This looks like a lot of work and it looks like it duplicates as lot of the
work in the "submitting new proposals" section of instructions on our
website and in the standard.
We are getting a large number of *informal* suggestions for proposals that
are more or less clearly inappropriate and spend some amount of time on the
list dealing with them. However, neither UTC nor ISO/IEC JTC1/SC2/WG2 are
receiving a large number of inappropriate *formal* proposals. In fact, both
groups few proposals that don't have active support or involvement of
people active in either or both bodies - ad those people don't need an FAQ.
I submit that, while an interesting excercise, such a FAQ is a solution in
search of a problem. Having a FAQ will not do anything to keep enthusiasts
from storming in with their latest brain child - since it's the nature of
these informal suggestions that people never read the FAQ (any FAQ) before
hitting the send button. (OK, maybe some do).
At the same time, there's the risk that we maintain TWO sets of information
on the same topic ("what's an acceptable proposal"), with all the
maintenance issues and issues of which text is the binding one.
I suggest that we either not do a FAQ, or do a very simple one of a few
(three?) proposals that have definitely failed (or would definitely fail)
as illustrations, just to establish the idea that there are inappropriate
proposals, and then firmly point to the *official* document that sets out
the criteria for creating a *formal* proposal.
My favorite examples are
Klingon (or any of the Latin ciphers/ movie scripts)
Hexadecimal digits or 'Decimal separator'
Any proposal asking for the rearrangement/removal of characters
The decimal separator is a clear example of coding something that is
already encoded using a different model and coding a character purely by
function, which Unicode tends to be leery of, esp. if it can't be visually
distinguished from existing characters.
I would definitely NOT like to see a detailed typology of proposals in a
FAQ, with detailed script classifications etc.
At 12:59 PM 7/3/02 -0400, Suzanne M. Topping wrote:
>I realized that I should probably turn an off-list discussion back to
>the list, as it's illustrating an area of difficulty. (See the bottom of
>this note for a partial discussion of what writing systems could/would
>In the "appropriate use" FAQ entry, how the heck can we state what is
>and isn't a suitable writing system for inclusion? Fictional scripts in
>some cases would be considered, in other cases would not. Historical
>scripts would in some cases be considered, in other cases not. Can
>people from the review committee give me some hard and fast rules for
>when something is thrown out?
>Is there some way of listing or detailing the criteria in a way which
>potential readers could determine where theire script or character
>stands? It could perhaps be presented in a table or matrix form, so that
>people could look through the criteria and say "yep, it's fictional, yep
>people currently use it, no, there are no fonts yet" etc. Or maybe a
>decision tree would be better, where the criteria forks.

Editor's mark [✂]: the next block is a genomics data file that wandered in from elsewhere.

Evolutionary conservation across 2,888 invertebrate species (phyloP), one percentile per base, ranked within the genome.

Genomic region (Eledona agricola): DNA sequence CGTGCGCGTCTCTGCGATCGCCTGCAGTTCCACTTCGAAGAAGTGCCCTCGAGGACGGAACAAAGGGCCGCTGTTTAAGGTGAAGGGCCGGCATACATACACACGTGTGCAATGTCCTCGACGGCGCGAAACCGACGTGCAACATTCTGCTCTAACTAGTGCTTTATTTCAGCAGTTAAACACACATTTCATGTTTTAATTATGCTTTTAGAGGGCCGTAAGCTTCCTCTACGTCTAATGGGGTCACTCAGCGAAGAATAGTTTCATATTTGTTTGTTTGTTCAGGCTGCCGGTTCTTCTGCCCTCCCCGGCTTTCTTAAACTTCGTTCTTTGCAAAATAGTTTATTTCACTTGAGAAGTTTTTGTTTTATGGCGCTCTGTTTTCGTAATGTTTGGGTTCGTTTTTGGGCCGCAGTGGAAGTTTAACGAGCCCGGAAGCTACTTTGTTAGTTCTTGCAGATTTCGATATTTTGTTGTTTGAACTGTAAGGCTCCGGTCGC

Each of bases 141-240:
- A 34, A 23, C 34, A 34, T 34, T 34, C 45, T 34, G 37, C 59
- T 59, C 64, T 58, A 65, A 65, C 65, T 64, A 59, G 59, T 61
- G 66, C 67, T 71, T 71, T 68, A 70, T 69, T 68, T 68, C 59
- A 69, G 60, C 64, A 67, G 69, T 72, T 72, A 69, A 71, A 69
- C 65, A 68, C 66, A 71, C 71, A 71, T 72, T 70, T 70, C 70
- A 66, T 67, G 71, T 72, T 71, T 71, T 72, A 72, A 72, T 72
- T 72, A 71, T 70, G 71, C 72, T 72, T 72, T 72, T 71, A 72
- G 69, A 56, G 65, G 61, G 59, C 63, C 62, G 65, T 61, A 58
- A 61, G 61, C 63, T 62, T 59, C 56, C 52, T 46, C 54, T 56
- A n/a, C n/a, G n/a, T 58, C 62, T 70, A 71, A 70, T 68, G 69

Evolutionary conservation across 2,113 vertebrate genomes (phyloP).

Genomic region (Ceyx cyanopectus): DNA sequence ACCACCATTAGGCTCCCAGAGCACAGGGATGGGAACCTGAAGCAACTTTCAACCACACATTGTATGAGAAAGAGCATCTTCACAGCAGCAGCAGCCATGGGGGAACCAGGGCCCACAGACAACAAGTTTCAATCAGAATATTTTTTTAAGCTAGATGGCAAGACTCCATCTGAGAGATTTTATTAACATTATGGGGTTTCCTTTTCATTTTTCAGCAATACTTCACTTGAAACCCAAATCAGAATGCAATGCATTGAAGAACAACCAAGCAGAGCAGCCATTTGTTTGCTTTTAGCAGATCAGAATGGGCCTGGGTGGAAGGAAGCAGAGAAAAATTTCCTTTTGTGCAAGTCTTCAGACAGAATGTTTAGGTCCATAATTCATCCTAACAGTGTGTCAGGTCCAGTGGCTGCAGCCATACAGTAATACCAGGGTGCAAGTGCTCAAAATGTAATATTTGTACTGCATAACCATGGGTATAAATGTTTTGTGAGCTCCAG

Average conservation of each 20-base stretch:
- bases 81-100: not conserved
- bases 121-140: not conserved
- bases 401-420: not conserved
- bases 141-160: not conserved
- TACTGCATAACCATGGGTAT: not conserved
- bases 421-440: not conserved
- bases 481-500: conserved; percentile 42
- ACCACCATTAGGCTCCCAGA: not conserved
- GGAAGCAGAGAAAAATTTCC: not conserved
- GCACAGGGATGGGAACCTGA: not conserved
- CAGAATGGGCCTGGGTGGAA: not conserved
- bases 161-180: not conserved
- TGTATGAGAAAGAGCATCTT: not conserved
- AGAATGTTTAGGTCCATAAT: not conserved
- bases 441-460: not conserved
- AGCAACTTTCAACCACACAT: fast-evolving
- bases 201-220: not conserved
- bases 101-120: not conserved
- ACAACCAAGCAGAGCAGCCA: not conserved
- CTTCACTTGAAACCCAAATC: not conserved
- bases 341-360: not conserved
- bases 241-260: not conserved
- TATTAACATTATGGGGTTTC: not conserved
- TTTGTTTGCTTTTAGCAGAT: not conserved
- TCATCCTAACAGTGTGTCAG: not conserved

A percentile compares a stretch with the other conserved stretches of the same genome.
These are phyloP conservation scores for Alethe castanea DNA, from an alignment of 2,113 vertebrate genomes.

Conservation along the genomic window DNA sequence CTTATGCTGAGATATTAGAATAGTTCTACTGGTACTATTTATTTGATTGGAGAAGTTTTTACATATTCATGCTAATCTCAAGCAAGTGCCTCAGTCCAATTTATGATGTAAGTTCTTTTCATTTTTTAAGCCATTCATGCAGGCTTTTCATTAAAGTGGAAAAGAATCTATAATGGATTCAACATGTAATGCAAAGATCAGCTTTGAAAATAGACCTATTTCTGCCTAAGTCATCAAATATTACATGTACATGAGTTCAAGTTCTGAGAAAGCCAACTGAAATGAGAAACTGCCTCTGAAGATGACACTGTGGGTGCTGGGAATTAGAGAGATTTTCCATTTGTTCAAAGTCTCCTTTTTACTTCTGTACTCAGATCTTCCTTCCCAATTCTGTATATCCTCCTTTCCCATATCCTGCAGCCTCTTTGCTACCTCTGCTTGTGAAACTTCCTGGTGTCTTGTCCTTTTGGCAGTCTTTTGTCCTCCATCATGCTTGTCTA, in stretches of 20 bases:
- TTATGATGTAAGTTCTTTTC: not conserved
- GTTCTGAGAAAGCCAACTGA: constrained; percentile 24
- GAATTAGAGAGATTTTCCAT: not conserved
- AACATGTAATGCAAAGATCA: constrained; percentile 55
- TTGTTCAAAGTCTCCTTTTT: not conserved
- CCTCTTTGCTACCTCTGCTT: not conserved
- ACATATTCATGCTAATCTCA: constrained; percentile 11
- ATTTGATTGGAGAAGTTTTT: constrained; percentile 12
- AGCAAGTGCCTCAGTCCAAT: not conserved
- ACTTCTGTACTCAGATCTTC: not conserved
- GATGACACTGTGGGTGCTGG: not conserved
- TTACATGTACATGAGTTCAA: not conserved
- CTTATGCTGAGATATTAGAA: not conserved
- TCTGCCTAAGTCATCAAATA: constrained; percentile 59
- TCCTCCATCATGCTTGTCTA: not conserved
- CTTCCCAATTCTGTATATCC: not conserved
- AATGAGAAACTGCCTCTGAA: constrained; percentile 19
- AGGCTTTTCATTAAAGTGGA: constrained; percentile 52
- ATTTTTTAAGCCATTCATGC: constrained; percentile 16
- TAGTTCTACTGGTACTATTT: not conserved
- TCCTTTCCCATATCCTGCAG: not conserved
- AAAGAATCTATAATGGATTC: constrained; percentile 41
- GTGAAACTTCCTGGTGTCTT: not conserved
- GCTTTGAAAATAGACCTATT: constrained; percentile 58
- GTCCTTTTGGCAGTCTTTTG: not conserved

>I guess the first thing I need to collect is the criteria... Here are
>some starters to get the ball rolling:
>--Is this an entire script or additions to an existing script?
>--Is the script fictional?
>--Is the script in use? (as determined how???)
>--Does the character(s) already exist in some other part of the
>--Is there a compelling reason for including a characther which would
>normally not be considered, due to legacy support issues?
>--Is the character a precomposed ligature which can be encoded using a
>sequence of existing character (possibly joined by ZWJ's)?
>--Is the character a precomposed "accented character" which can be
>composed using an
>existing character and one or more existing combining diacritics?
>--Is the character a clone of an existing character whose sole purpose
>is making a *logical* differentiation from some existing characters
>(e.g., hex digits looking
>identical to existing characters "0..9" and "A...F"; or a symbol for
>looking identical to Latin "m")?
>--Is the chracter a clone of an existing character whose sole purpose is
>*graphical* differentiation from some existing characters (e.g., a
>letter "t", disunified from Russian on the basis that italics looks
>different in the two languages)?
>--Is the character really a presentation glyph for a shape that can be
>obtained using regular characters in conjunction with ZWJ or ZWNJ?
>Again, additions, suggestions, or other help appreciated,
>At 15:35 -0400 2002-07-02, Suzanne M. Topping wrote:
> >Apologies, I was sloppy with my phrasing; of course a script is
> >"written". What I really meant was that the script is in current use in
> >some sort of written form, as opposed to existing somewhere,
> >historically, without being in current use.
>Fiction is written within history. Jonathan Swift made up an alphabet
>once I think in Gulliver's Travels. But it exists only in that book.
>Tengwar is different.
> > > It has to be used by people who want to interchange data safely
> >> it. Tengwar meets this criterion. Klingon didn't.
> >Is there some sort of metric associated with the concept of "people who
> >want..."? Is there some sort of a threshhold of number of people?
>Certainly not. The number of users of Old Permic, for instance, is
>probably a few dozen or less -- specialists. That doesn't mean Old
>Permic doesn't deserve encoding. Numbers aren't really in the
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